Green Chemistry Approach for the Synthesis of Gold Nanoparticles Using the Fungus Alternaria sp.
Green Chemistry Approach for the Synthesis of Gold Nanoparticles Using the Fungus Alternaria sp.
Journal of Microbiology and Biotechnology. 2015. Jul, 25(7): 1129-1135
Copyright © 2015, The Korean Society For Microbiology And Biotechnology
  • Received : October 16, 2014
  • Accepted : February 23, 2015
  • Published : July 28, 2015
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About the Authors
Naresh Niranjan Dhanasekar
Ganga Ravindran Rahul
Kannan Badri Narayanan
Gurusamy Raman
Natarajan Sakthivel

The synthesis of gold nanoparticles has gained tremendous attention owing to their immense applications in the field of biomedical sciences. Although several chemical procedures are used for the synthesis of nanoparticles, the release of toxic and hazardous by-products restricts their use in biomedical applications. In the present investigation, gold nanoparticles were synthesized biologically using the culture filtrate of the filamentous fungus Alternaria sp. The culture filtrate of the fungus was exposed to three different concentrations of chloroaurate ions. In all cases, the gold ions were reduced to Au(0), leading to the formation of stable gold nanoparticles of variable sizes and shapes. UV-Vis spectroscopy analysis confirmed the formation of nanoparticles by reduction of Au 3+ to Au 0 . TEM analysis revealed the presence of spherical, rod, square, pentagonal, and hexagonal morphologies for 1 mM chloroaurate solution. However, quasi-spherical and spherical nanoparticles/heart-like morphologies with size range of about 7–13 and 15–18 nm were observed for lower molar concentrations of 0.3 and 0.5 mM gold chloride solution, respectively. The XRD spectrum revealed the face-centered cubic crystals of synthesized gold nanoparticles. FT-IR spectroscopy analysis confirmed the presence of aromatic primary amines, and the additional SPR bands at 290 and 230 nm further suggested that the presence of amino acids such as tryptophan/tyrosine or phenylalanine acts as the capping agent on the synthesized mycogenic gold nanoparticles.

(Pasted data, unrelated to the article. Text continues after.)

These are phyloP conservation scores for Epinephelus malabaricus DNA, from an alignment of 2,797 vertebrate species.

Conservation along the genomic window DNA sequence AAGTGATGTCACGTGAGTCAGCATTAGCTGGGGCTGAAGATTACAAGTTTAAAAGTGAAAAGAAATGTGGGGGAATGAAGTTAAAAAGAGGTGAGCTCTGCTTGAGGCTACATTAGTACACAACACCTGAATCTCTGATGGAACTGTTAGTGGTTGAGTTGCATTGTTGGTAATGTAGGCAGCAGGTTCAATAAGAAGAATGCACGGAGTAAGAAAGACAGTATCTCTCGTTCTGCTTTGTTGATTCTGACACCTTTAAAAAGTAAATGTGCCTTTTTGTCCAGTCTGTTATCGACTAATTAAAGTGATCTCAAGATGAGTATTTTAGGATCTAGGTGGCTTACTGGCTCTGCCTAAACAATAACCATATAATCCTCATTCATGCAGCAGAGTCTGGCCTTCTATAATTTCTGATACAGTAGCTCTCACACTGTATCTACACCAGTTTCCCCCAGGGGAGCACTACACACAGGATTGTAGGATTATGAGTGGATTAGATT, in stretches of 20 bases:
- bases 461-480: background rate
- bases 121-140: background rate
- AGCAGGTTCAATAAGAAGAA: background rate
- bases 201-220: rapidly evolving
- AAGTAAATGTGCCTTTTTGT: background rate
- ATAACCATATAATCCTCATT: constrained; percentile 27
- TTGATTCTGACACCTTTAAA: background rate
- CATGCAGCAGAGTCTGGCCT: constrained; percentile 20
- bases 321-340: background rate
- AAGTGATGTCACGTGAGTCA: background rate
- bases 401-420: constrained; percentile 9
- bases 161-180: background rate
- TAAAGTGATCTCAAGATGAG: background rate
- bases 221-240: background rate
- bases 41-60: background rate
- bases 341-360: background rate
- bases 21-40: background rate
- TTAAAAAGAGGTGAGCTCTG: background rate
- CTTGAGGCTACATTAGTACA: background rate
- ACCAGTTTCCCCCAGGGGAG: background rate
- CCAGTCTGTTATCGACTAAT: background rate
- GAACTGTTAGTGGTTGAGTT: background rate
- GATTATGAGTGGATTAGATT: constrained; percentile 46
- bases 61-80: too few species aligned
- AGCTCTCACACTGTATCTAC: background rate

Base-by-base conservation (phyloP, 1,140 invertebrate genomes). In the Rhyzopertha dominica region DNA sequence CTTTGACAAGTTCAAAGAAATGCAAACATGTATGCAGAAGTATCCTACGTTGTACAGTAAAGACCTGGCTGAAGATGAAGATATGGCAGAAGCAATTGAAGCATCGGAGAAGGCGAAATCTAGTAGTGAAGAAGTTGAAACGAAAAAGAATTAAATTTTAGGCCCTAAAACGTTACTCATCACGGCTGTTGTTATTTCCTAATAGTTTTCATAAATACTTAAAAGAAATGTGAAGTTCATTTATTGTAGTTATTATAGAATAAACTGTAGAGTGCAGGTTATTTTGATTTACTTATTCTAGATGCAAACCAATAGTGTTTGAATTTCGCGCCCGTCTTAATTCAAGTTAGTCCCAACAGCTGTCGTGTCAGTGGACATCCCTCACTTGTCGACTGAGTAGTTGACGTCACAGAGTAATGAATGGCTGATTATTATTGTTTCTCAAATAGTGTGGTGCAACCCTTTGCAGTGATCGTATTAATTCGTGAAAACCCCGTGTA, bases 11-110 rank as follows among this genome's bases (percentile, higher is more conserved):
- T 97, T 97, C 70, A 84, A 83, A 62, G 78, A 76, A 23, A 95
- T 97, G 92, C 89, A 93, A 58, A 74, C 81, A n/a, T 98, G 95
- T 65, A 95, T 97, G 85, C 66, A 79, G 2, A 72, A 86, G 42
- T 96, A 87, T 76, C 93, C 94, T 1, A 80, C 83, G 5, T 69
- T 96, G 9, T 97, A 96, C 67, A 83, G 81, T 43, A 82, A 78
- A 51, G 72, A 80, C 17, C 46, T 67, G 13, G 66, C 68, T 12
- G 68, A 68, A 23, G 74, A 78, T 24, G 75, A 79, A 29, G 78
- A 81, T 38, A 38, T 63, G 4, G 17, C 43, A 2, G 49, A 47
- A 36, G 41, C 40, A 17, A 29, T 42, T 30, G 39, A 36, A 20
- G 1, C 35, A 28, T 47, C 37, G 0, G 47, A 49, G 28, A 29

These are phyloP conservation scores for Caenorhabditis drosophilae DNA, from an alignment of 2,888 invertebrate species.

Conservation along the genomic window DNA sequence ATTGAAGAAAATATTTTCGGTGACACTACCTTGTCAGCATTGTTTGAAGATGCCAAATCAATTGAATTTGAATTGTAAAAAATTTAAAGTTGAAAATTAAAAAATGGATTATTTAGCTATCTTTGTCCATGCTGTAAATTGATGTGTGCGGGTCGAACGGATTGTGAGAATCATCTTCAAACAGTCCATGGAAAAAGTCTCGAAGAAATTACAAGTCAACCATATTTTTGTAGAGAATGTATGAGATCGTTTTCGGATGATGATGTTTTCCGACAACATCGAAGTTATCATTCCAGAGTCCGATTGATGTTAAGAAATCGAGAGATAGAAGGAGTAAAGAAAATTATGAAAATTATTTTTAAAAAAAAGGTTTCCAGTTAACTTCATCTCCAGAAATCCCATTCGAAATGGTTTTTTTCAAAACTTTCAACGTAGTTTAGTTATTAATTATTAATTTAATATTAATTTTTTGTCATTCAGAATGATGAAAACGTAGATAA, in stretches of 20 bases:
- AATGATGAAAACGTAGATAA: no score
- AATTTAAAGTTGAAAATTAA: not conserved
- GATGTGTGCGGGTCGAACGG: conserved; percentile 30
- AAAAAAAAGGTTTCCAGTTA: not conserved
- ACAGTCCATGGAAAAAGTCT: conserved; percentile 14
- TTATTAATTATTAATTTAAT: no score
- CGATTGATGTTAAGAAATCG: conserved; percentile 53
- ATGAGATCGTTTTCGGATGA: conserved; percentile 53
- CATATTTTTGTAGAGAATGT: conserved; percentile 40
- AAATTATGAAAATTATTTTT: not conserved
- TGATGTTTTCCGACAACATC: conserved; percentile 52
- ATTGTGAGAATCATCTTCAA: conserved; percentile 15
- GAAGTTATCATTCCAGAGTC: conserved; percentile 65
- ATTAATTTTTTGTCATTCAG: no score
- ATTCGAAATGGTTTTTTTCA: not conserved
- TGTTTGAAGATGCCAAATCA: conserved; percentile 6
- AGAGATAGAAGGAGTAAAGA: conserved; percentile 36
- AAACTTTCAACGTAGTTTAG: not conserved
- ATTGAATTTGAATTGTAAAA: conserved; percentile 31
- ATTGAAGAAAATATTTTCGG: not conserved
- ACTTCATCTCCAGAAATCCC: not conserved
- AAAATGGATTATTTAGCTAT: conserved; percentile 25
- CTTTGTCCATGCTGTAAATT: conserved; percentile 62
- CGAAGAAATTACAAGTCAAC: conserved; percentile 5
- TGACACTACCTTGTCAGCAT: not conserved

The physicochemical and optoelectronic properties of the nanoscale matter depend on the particle size and shape [8] . Their unique and indispensable properties depend on a high surface to volume ratio, which makes them highly superior to any other conventional macroscopic materials. The synthesis of noble metal nanoparticles with varied chemical compositions, sizes, shapes, and controlled monodispersity is one of the challenging aspects in the field of nanotechnology. Metal nanoparticles like silver, gold, and platinum can be synthesized through a wide range of methods. Among the noble metals, gold nanoparticles have received colossal attention in recent years owing to their wide range of potential applications in the field of catalysis [5] , biosensors [24] , bio-imaging, [25] , and drug delivery [3] , and also in the treatment of some cancers [15] . Although chemical attempts are the most popular methods for the production of nanoparticles, the usage of unsafe, toxic chemicals and the release of hazardous by-products impede their usage for biomedical applications [17 , 36] . Thus, there is an immediate need to develop clean, non-toxic, dependable, biocompatible, and environmentally benign procedures for the synthesis and fabrication of nanoparticles and other high nanostructured materials. This made researchers in the field of material sciences to use microorganisms as possible eco-friendly nanofactories.